By Nick Mulvenney

SYDNEY (Reuters) - Kim Clijsters came through a major test of her early season form to reach the Sydney International final with a 4-6 6-3 7-6 victory over Alisa Kleybanova on Thursday.

The 27-year-old Belgian is favorite for the Australian Open but required all of her expertise at winning clutch points in a ding-dong battle with the big-hitting Russian at a windy Sydney Olympic Park.

The U.S. Open champion clinched her place in the final in the third set tiebreak after a hard-fought two hours and 38 minutes, maintaining her record of not having lost a semi-final or final since coming out of retirement in 2009.

"It probably wasn't my best tennis but I had to work for it really hard," said Clijsters, the Sydney champion in 2003 and 2007.

"I think that's something that's also part the of preparation ...

"Play that work tennis, where you have to just keep fighting, and even if you're not playing your best, or if you're not always able to play your own game, or the way that you would like to play ... and just try to work your way through points and through matches like that."

In Friday's final, Clijsters will meet China's Li Na, who continues to suggest she might match or even better last year's breakthrough at Melbourne Park.

The 28-year-old, who made it to the semi-finals at the year's first grand slam in 2010, came back from a break down in the first set to beat Serbian teenager Bojana Jovanovski 7-6 6-3.

"It wasn't easy, she's young but she's playing well," said Li, who was at a loss to explain her great start to the year.

"I just came in, and then finally I was in the final. I was surprised. I always play well in Australia. I don't know why."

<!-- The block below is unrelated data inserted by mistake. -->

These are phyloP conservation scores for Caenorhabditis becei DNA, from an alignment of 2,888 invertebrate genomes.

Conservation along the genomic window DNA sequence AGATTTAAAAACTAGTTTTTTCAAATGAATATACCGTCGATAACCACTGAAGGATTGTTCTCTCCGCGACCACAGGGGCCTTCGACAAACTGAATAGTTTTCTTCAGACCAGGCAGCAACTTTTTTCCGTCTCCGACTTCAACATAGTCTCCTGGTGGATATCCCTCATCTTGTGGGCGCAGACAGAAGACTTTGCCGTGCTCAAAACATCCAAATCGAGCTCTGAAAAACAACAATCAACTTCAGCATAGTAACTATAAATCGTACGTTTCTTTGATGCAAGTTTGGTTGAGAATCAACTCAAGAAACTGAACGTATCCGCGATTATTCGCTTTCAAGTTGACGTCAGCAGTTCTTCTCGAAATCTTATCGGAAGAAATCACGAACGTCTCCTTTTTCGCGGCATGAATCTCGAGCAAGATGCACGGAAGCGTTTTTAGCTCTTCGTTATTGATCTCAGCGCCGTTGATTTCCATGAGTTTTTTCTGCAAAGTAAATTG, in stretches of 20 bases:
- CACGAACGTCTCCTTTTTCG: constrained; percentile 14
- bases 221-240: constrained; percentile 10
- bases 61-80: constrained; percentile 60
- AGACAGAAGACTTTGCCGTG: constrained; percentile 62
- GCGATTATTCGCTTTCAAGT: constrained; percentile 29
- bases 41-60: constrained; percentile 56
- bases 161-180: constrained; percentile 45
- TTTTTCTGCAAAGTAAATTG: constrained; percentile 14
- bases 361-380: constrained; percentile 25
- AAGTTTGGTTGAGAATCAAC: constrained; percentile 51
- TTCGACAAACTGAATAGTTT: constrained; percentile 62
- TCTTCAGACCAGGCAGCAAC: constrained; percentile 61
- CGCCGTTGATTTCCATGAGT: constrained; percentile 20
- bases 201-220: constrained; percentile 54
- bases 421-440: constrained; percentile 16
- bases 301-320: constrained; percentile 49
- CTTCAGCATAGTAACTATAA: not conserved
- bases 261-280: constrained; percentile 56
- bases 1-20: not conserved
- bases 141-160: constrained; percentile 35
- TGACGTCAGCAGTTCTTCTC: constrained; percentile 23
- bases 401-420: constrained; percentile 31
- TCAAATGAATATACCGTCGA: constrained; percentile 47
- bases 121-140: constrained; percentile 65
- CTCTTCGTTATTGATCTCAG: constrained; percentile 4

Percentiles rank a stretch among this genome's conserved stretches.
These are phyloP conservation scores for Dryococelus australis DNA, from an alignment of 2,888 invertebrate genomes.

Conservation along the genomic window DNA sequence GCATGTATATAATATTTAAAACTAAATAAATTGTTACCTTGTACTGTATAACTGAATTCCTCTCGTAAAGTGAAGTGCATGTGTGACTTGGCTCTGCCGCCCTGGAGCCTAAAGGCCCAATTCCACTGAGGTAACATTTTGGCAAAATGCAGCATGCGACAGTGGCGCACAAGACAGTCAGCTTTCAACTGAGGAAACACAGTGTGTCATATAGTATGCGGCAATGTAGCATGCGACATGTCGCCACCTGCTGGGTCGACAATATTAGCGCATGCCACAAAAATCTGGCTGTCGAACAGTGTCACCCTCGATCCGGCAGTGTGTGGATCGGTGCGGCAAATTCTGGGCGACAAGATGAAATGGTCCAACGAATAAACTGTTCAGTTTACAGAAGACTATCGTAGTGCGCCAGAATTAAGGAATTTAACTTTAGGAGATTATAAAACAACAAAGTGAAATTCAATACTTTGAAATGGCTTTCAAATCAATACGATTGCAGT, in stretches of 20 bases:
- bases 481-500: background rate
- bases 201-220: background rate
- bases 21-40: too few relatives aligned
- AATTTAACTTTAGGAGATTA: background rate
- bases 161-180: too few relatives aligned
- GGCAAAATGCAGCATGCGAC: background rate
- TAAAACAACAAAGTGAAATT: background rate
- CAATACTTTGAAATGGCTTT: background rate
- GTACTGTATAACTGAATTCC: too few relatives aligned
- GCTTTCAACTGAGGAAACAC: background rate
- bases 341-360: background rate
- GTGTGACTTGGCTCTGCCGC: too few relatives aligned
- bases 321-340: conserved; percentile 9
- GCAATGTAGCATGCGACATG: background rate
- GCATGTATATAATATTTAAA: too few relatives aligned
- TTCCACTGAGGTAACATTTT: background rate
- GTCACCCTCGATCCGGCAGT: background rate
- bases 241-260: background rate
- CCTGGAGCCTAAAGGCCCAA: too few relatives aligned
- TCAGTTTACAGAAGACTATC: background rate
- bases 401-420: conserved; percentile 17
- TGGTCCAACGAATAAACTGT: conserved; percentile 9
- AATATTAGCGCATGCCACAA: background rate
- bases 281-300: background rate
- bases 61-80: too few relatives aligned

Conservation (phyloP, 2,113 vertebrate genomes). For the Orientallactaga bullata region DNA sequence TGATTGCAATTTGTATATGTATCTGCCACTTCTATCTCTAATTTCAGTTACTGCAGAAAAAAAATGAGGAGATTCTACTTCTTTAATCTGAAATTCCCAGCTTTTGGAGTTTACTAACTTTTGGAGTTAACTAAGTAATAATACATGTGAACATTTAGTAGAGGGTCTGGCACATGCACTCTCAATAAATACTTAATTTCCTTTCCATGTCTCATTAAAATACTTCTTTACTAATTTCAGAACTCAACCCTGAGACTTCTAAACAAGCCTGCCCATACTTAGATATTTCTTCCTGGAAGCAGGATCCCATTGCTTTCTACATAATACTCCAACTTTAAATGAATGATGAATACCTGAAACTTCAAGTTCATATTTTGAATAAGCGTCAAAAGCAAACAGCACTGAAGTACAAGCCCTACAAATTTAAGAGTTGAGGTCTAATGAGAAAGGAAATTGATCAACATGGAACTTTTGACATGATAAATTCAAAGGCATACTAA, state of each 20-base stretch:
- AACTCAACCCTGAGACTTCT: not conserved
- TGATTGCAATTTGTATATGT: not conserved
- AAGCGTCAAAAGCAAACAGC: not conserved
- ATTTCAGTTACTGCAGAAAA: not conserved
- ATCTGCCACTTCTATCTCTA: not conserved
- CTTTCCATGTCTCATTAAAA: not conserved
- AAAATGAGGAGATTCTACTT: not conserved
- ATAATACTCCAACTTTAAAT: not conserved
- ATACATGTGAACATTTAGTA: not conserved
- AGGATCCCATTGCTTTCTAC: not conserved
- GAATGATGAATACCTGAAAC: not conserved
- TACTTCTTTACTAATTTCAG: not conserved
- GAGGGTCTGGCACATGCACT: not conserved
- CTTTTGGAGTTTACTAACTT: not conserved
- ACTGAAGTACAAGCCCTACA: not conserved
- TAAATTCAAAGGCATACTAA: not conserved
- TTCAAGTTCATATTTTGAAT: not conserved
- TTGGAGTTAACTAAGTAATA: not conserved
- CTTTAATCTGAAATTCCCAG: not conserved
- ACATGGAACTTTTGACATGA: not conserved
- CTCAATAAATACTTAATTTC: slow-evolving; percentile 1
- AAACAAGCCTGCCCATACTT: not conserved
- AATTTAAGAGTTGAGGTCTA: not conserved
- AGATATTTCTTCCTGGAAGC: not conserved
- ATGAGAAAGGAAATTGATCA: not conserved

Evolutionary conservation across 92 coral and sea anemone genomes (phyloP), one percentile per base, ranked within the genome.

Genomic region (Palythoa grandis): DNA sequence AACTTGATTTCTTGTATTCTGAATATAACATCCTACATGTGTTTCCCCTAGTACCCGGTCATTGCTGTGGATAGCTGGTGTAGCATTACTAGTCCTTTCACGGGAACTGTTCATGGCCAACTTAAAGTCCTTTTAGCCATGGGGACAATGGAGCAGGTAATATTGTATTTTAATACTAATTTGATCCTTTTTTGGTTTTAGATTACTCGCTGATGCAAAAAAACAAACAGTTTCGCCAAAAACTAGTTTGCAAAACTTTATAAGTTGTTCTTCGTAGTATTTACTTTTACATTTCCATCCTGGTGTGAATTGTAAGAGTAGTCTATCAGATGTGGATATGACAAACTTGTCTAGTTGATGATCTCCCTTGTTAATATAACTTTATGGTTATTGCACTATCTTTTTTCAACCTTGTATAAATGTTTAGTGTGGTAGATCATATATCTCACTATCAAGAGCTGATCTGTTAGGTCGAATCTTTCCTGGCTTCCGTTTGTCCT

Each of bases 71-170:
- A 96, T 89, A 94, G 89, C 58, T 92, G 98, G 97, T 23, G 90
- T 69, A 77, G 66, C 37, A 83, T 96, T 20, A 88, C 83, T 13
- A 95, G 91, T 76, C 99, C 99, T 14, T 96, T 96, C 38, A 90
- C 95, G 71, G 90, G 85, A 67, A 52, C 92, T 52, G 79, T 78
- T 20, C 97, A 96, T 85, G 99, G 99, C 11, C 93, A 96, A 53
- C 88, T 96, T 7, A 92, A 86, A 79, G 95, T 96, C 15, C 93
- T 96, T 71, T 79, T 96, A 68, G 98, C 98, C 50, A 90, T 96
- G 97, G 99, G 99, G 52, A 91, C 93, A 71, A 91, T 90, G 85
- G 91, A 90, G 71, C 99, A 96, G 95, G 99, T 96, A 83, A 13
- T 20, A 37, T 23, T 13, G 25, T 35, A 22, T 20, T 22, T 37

Former top 10 player Gilles Simon continued his battle back from a serious knee injury to reach the last four in the men's tournament with a 6-4 6-3 win over Ukrainian Alexandr Dolgopolov on a windy day at the Sydney Olympic Park.


The French baseline hustler, who was ranked as high as sixth in the world at the start of 2009 after beating Roger Federer, Rafa Nadal and Novak Djokovic in 2008, said his mobility was improving.

"My physical trainer is 47-years-old, and when we were running he was faster than me," he said. "He's still fit, but still, I was one of the fastest player on the tour.

"Trust me, I'm moving far better now than three or four months ago."

His semi-final opponent Ernest Gulbis was, by contrast, feeling terrible after his 6-4 6-4 quarter-final victory over another Ukrainian, Sergiy Stakhovsky.

"Bad," the Latvian said when asked how he felt. "Yesterday's match killed me physically. It was really humid and I lost a lot fluids, so straight I went to the hotel and I went to sleep. I didn't feel good.

"Going to be okay tomorrow. I just can't go really long matches. Don't tell Simon," he added, with a laugh.

Serbian Viktor Troicki later beat Frenchman Richard Gasquet 6-4 6-4 to set up a last four meeting with German Florian Mayer, who surged past Italian Potito Starace 6-4 6-1.

(Editing by Peter Rutherford and Pritha Sarkar)